The New York Times’ groundbreaking coronavirus tracking project took first place in the 2020 Philip Meyer Journalism Awards. Other top awards go to investigations that uncovered how deeply race and income determine causes of death in Massachusetts and how qualified immunity impacts excessive force cases against police.
“In this difficult year, journalists and news organizations stepped up to fill the void of important information for the public,” said Sarah Cohen, a contest judge and the Knight Chair in Data Journalism at the Walter Cronkite School of Journalism at Arizona State University. “In the tradition of Philip Meyer, they created data and analyzed information using social science methods to help the public understand the pandemic, racial justice and other key issues.”
The 2020 winners are:
First place: Tracking the Coronavirus, The New York Times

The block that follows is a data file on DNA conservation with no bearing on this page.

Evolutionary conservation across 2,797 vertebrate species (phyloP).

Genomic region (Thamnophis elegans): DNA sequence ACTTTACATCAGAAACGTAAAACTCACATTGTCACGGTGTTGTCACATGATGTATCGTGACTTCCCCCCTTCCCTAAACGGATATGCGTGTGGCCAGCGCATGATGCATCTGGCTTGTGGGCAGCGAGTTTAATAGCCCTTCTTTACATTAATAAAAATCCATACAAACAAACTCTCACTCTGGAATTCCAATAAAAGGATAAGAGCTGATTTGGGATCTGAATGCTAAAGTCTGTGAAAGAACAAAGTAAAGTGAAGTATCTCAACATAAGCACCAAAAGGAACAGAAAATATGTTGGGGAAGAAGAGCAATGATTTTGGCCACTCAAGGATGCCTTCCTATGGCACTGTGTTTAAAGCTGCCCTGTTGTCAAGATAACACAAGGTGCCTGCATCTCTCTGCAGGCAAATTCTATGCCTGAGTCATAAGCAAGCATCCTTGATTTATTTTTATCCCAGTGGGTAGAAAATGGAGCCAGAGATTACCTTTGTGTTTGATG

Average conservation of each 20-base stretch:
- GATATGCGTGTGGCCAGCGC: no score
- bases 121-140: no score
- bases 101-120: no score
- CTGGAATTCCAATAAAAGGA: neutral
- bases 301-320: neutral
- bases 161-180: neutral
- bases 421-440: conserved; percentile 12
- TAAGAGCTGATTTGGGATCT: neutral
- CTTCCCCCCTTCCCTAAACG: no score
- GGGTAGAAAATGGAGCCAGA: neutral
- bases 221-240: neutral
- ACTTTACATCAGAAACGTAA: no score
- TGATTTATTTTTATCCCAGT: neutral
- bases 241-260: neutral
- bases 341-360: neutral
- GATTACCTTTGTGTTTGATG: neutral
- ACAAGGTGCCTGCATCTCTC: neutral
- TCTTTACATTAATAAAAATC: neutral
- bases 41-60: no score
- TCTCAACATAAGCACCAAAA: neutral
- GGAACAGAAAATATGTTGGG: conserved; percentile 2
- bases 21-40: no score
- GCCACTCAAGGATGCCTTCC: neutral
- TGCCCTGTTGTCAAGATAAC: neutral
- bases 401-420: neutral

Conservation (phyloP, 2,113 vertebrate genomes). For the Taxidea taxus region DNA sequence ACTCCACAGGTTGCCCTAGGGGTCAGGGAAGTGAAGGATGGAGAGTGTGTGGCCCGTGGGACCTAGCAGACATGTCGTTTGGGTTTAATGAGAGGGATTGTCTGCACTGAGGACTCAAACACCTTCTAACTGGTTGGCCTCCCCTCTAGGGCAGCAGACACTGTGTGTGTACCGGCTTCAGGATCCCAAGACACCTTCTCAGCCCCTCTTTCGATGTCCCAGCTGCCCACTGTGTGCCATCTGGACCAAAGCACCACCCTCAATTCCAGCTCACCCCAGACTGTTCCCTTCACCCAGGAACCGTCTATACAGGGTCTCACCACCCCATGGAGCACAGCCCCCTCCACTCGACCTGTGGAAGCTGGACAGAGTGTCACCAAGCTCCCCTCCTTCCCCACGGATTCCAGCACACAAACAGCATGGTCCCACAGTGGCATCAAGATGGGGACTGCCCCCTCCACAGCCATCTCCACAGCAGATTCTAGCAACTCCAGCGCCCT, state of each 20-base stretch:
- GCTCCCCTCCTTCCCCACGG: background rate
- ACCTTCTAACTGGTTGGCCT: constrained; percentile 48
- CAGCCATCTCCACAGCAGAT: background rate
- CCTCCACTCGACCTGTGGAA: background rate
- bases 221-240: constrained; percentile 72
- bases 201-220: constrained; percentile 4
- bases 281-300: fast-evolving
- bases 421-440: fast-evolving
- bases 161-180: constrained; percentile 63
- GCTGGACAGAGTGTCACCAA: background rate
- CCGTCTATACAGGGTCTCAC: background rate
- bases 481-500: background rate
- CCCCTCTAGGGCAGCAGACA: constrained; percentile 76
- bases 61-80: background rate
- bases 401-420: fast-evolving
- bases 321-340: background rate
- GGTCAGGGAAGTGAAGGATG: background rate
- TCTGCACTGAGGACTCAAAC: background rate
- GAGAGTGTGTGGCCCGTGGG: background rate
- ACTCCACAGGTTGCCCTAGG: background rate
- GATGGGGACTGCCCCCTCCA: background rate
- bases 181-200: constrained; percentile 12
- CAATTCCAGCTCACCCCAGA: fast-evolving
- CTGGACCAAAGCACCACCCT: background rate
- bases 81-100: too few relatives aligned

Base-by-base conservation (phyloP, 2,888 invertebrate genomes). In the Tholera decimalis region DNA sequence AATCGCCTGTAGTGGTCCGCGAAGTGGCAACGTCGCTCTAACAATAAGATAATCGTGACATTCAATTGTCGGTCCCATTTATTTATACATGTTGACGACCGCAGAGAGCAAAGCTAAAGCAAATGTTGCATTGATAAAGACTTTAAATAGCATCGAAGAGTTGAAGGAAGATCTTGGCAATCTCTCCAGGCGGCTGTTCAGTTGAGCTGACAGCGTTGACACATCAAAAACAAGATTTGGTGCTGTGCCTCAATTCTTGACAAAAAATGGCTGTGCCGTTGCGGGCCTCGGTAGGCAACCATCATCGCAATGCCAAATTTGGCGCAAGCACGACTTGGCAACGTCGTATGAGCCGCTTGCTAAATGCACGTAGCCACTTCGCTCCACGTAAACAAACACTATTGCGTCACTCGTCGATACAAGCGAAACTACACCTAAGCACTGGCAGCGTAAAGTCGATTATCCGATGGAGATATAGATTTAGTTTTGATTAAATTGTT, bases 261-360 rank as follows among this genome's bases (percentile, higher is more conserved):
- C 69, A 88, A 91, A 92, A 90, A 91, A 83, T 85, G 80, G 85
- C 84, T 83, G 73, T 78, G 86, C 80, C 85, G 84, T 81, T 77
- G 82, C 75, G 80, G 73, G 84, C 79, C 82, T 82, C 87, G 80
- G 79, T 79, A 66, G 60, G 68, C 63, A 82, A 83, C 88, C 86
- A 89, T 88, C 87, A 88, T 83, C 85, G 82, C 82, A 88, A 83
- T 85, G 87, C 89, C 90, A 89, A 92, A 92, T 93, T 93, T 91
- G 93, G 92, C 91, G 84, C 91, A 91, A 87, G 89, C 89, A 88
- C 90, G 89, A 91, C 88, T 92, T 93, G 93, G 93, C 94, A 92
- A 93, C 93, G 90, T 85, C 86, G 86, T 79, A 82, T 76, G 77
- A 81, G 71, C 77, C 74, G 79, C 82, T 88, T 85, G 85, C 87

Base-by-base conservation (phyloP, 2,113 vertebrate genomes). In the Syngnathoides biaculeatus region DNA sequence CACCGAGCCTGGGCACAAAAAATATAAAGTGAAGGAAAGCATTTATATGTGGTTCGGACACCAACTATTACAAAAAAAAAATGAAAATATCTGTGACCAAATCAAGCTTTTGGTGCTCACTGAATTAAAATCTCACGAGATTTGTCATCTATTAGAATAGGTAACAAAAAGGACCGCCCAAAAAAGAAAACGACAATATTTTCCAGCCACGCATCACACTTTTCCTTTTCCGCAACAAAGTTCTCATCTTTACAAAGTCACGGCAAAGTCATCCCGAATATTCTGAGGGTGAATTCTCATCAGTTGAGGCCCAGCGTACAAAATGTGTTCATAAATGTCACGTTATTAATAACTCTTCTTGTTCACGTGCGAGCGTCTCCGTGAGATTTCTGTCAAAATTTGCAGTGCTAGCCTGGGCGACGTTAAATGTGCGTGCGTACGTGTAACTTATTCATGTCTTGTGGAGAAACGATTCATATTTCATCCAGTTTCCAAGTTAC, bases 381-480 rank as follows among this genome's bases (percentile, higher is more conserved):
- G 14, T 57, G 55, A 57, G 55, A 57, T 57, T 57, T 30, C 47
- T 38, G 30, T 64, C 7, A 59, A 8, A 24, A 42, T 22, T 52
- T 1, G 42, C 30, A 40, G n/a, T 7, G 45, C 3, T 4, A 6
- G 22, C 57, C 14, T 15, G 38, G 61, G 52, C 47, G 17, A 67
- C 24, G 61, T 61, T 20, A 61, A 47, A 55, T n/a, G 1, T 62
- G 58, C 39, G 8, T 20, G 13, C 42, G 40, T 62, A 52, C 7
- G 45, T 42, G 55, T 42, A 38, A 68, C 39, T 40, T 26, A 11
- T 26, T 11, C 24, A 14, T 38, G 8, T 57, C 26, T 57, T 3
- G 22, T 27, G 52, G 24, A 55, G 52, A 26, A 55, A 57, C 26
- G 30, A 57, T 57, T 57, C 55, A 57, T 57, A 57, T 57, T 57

By Staff at The New York Times
Judges’ comments: “The New York Times' coronavirus project is a massive data collection undertaking, but it also is much more than that. The Times took on vetting and building out a strict methodology to ensure that data on COVID cases at the county-level, at nursing homes, at universities and in prisons could be used reliably. But The Times also published groundbreaking journalism rooted in social science methods that helped shed light on disparities in the impact from COVID-19. This work truly is a public service for researchers, for public policy efforts, and most importantly, for readers.”
Second place: Last Words, The Boston Globe
By Mark Arsenault, Liz Kowalczyk, Todd Wallack, Rebecca Ostriker, Robert Weisman, Saurabh Datar and Spotlight editor Patricia Wen.